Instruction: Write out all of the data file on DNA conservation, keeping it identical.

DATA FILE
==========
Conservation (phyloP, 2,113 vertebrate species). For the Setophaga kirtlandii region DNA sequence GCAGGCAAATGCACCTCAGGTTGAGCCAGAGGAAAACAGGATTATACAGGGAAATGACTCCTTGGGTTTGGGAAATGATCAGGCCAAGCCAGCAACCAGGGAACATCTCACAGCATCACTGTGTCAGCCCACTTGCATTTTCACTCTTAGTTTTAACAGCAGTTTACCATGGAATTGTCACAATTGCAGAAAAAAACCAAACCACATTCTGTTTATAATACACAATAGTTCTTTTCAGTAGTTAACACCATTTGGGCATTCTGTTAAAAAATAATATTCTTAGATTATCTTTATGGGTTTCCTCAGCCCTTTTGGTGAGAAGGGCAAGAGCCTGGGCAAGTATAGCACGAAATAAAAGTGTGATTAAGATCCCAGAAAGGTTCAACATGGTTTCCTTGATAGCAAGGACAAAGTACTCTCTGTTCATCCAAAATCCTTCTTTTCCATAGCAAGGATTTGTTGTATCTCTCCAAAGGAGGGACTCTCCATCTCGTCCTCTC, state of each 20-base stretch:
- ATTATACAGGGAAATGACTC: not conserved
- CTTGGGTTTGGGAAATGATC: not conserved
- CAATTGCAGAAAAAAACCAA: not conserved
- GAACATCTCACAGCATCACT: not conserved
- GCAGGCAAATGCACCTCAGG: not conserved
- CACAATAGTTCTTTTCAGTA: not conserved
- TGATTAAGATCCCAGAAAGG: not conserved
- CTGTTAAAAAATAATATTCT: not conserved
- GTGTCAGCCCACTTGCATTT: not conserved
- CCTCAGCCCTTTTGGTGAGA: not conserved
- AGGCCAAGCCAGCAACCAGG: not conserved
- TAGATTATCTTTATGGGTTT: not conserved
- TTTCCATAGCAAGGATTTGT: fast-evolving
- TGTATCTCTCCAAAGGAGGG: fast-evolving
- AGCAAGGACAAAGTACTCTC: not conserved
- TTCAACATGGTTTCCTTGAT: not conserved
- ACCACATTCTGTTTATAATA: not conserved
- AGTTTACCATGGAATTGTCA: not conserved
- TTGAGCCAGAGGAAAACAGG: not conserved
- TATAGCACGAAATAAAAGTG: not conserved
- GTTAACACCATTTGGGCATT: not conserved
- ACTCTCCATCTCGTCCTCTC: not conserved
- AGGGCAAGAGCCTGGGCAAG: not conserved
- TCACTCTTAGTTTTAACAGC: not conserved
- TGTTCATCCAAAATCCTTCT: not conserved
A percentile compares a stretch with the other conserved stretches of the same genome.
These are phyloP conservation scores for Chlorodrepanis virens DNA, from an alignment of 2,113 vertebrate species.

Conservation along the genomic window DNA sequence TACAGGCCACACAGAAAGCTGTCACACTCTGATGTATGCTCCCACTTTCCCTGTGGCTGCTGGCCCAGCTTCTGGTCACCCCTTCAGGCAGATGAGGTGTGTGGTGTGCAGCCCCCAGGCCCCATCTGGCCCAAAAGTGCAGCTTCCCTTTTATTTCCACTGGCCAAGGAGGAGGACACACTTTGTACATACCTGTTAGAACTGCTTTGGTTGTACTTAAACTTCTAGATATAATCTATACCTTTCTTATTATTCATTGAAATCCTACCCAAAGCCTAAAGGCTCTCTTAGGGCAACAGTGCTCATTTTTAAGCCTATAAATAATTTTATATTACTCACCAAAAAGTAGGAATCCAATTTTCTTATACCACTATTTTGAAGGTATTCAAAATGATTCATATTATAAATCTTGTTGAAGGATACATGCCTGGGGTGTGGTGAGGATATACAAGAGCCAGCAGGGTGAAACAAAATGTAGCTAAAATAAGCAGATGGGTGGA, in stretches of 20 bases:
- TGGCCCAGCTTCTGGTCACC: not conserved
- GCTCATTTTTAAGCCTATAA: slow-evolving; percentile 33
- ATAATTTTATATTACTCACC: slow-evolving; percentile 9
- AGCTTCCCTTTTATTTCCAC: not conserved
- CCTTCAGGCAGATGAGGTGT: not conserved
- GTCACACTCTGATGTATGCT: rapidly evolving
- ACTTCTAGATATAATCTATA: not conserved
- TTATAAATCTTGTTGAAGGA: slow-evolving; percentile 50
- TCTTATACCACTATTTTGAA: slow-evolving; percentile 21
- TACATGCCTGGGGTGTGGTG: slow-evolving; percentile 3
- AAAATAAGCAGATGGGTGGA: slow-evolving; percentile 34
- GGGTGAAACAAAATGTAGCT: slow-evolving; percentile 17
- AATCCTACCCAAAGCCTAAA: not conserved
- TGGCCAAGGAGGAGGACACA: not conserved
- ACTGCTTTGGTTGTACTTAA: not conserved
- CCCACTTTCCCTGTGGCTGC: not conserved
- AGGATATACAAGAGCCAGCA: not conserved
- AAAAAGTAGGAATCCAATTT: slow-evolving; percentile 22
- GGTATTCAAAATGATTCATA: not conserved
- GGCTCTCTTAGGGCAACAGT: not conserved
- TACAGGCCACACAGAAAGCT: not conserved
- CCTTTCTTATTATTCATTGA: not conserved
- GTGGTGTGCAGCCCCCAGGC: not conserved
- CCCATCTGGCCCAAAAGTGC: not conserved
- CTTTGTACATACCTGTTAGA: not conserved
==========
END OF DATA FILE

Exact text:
Conservation (phyloP, 2,113 vertebrate species). For the Setophaga kirtlandii region DNA sequence GCAGGCAAATGCACCTCAGGTTGAGCCAGAGGAAAACAGGATTATACAGGGAAATGACTCCTTGGGTTTGGGAAATGATCAGGCCAAGCCAGCAACCAGGGAACATCTCACAGCATCACTGTGTCAGCCCACTTGCATTTTCACTCTTAGTTTTAACAGCAGTTTACCATGGAATTGTCACAATTGCAGAAAAAAACCAAACCACATTCTGTTTATAATACACAATAGTTCTTTTCAGTAGTTAACACCATTTGGGCATTCTGTTAAAAAATAATATTCTTAGATTATCTTTATGGGTTTCCTCAGCCCTTTTGGTGAGAAGGGCAAGAGCCTGGGCAAGTATAGCACGAAATAAAAGTGTGATTAAGATCCCAGAAAGGTTCAACATGGTTTCCTTGATAGCAAGGACAAAGTACTCTCTGTTCATCCAAAATCCTTCTTTTCCATAGCAAGGATTTGTTGTATCTCTCCAAAGGAGGGACTCTCCATCTCGTCCTCTC, state of each 20-base stretch:
- ATTATACAGGGAAATGACTC: not conserved
- CTTGGGTTTGGGAAATGATC: not conserved
- CAATTGCAGAAAAAAACCAA: not conserved
- GAACATCTCACAGCATCACT: not conserved
- GCAGGCAAATGCACCTCAGG: not conserved
- CACAATAGTTCTTTTCAGTA: not conserved
- TGATTAAGATCCCAGAAAGG: not conserved
- CTGTTAAAAAATAATATTCT: not conserved
- GTGTCAGCCCACTTGCATTT: not conserved
- CCTCAGCCCTTTTGGTGAGA: not conserved
- AGGCCAAGCCAGCAACCAGG: not conserved
- TAGATTATCTTTATGGGTTT: not conserved
- TTTCCATAGCAAGGATTTGT: fast-evolving
- TGTATCTCTCCAAAGGAGGG: fast-evolving
- AGCAAGGACAAAGTACTCTC: not conserved
- TTCAACATGGTTTCCTTGAT: not conserved
- ACCACATTCTGTTTATAATA: not conserved
- AGTTTACCATGGAATTGTCA: not conserved
- TTGAGCCAGAGGAAAACAGG: not conserved
- TATAGCACGAAATAAAAGTG: not conserved
- GTTAACACCATTTGGGCATT: not conserved
- ACTCTCCATCTCGTCCTCTC: not conserved
- AGGGCAAGAGCCTGGGCAAG: not conserved
- TCACTCTTAGTTTTAACAGC: not conserved
- TGTTCATCCAAAATCCTTCT: not conserved
A percentile compares a stretch with the other conserved stretches of the same genome.
These are phyloP conservation scores for Chlorodrepanis virens DNA, from an alignment of 2,113 vertebrate species.

Conservation along the genomic window DNA sequence TACAGGCCACACAGAAAGCTGTCACACTCTGATGTATGCTCCCACTTTCCCTGTGGCTGCTGGCCCAGCTTCTGGTCACCCCTTCAGGCAGATGAGGTGTGTGGTGTGCAGCCCCCAGGCCCCATCTGGCCCAAAAGTGCAGCTTCCCTTTTATTTCCACTGGCCAAGGAGGAGGACACACTTTGTACATACCTGTTAGAACTGCTTTGGTTGTACTTAAACTTCTAGATATAATCTATACCTTTCTTATTATTCATTGAAATCCTACCCAAAGCCTAAAGGCTCTCTTAGGGCAACAGTGCTCATTTTTAAGCCTATAAATAATTTTATATTACTCACCAAAAAGTAGGAATCCAATTTTCTTATACCACTATTTTGAAGGTATTCAAAATGATTCATATTATAAATCTTGTTGAAGGATACATGCCTGGGGTGTGGTGAGGATATACAAGAGCCAGCAGGGTGAAACAAAATGTAGCTAAAATAAGCAGATGGGTGGA, in stretches of 20 bases:
- TGGCCCAGCTTCTGGTCACC: not conserved
- GCTCATTTTTAAGCCTATAA: slow-evolving; percentile 33
- ATAATTTTATATTACTCACC: slow-evolving; percentile 9
- AGCTTCCCTTTTATTTCCAC: not conserved
- CCTTCAGGCAGATGAGGTGT: not conserved
- GTCACACTCTGATGTATGCT: rapidly evolving
- ACTTCTAGATATAATCTATA: not conserved
- TTATAAATCTTGTTGAAGGA: slow-evolving; percentile 50
- TCTTATACCACTATTTTGAA: slow-evolving; percentile 21
- TACATGCCTGGGGTGTGGTG: slow-evolving; percentile 3
- AAAATAAGCAGATGGGTGGA: slow-evolving; percentile 34
- GGGTGAAACAAAATGTAGCT: slow-evolving; percentile 17
- AATCCTACCCAAAGCCTAAA: not conserved
- TGGCCAAGGAGGAGGACACA: not conserved
- ACTGCTTTGGTTGTACTTAA: not conserved
- CCCACTTTCCCTGTGGCTGC: not conserved
- AGGATATACAAGAGCCAGCA: not conserved
- AAAAAGTAGGAATCCAATTT: slow-evolving; percentile 22
- GGTATTCAAAATGATTCATA: not conserved
- GGCTCTCTTAGGGCAACAGT: not conserved
- TACAGGCCACACAGAAAGCT: not conserved
- CCTTTCTTATTATTCATTGA: not conserved
- GTGGTGTGCAGCCCCCAGGC: not conserved
- CCCATCTGGCCCAAAAGTGC: not conserved
- CTTTGTACATACCTGTTAGA: not conserved